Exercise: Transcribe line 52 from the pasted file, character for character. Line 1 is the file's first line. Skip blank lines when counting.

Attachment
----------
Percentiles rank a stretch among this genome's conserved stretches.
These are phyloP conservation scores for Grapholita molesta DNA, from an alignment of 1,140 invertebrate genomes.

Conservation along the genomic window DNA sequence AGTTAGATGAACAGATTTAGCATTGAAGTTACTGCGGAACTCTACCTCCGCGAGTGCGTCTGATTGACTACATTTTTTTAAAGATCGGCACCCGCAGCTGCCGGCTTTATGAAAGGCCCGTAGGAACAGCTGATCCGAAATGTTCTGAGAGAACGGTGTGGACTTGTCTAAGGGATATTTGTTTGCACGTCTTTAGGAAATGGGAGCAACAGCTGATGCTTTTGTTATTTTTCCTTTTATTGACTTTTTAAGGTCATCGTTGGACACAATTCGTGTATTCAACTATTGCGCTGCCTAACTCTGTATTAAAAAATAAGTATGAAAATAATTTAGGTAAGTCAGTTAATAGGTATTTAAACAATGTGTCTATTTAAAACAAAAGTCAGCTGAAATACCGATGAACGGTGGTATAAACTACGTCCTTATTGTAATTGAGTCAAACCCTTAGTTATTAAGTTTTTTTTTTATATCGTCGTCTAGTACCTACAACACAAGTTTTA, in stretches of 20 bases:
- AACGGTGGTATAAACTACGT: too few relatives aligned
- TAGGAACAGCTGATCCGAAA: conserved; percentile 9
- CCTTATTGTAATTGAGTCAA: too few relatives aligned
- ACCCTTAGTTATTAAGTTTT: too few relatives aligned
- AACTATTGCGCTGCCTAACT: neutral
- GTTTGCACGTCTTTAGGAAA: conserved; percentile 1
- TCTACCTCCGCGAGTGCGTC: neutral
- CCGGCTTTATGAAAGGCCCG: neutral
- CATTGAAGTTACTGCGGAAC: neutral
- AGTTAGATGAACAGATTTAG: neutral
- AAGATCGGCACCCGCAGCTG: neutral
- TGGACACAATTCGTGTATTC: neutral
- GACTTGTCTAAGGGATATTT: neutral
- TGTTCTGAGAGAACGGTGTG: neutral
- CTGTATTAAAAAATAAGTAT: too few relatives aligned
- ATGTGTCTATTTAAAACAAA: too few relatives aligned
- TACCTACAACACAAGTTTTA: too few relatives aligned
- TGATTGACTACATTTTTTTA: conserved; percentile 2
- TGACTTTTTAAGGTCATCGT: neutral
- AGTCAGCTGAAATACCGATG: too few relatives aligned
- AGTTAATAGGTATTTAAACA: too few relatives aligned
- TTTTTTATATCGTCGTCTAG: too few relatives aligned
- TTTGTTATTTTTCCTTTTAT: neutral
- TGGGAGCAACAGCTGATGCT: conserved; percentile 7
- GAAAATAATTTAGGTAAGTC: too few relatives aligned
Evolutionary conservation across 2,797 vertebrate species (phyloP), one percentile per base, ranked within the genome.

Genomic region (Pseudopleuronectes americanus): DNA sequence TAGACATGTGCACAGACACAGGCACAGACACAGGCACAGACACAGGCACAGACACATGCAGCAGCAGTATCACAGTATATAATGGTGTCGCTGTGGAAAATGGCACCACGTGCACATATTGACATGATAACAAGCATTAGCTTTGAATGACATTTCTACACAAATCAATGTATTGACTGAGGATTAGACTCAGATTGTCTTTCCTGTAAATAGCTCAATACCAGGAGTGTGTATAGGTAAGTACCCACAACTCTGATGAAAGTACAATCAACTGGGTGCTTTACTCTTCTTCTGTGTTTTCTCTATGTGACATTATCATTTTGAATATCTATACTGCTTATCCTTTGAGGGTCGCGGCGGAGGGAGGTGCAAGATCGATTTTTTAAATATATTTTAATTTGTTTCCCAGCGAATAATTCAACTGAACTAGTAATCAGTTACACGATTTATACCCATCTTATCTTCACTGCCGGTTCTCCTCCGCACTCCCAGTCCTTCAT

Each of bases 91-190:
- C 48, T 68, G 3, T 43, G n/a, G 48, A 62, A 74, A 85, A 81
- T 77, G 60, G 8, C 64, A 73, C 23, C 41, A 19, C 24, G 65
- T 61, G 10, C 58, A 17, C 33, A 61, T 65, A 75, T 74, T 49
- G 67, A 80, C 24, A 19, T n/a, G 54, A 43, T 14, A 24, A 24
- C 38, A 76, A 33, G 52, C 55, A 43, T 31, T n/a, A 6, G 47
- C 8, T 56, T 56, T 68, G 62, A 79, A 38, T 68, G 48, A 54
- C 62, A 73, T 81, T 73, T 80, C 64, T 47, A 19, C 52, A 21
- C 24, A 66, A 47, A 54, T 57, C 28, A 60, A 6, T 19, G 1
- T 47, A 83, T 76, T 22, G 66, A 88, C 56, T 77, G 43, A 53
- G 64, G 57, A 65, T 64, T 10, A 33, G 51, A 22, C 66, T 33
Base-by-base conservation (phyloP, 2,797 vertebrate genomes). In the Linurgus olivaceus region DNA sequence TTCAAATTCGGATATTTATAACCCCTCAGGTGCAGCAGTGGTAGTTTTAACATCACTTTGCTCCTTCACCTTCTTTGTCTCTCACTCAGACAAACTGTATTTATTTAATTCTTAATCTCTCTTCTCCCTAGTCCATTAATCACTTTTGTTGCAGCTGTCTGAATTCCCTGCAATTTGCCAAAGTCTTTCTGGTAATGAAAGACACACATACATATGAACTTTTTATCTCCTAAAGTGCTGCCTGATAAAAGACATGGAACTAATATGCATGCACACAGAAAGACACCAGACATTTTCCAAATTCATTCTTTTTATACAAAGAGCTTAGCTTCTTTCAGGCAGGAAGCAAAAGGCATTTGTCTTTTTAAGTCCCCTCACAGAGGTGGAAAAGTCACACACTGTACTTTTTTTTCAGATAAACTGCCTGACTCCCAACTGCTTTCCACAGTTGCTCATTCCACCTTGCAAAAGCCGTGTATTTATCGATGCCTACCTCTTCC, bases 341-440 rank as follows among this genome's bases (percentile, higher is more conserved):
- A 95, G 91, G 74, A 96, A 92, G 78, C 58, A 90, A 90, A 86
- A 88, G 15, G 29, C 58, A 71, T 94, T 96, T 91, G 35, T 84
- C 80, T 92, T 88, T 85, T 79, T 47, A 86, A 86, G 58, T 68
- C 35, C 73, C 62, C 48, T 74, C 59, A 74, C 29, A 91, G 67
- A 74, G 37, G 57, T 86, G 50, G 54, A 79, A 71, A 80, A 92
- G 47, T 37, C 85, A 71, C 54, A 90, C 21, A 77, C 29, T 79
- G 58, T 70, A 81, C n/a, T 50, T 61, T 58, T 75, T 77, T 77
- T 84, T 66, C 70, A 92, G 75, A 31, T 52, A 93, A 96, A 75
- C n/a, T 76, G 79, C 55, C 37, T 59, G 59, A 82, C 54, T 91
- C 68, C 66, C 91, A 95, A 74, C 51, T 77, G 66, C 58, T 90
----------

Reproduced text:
- C 68, C 66, C 91, A 95, A 74, C 51, T 77, G 66, C 58, T 90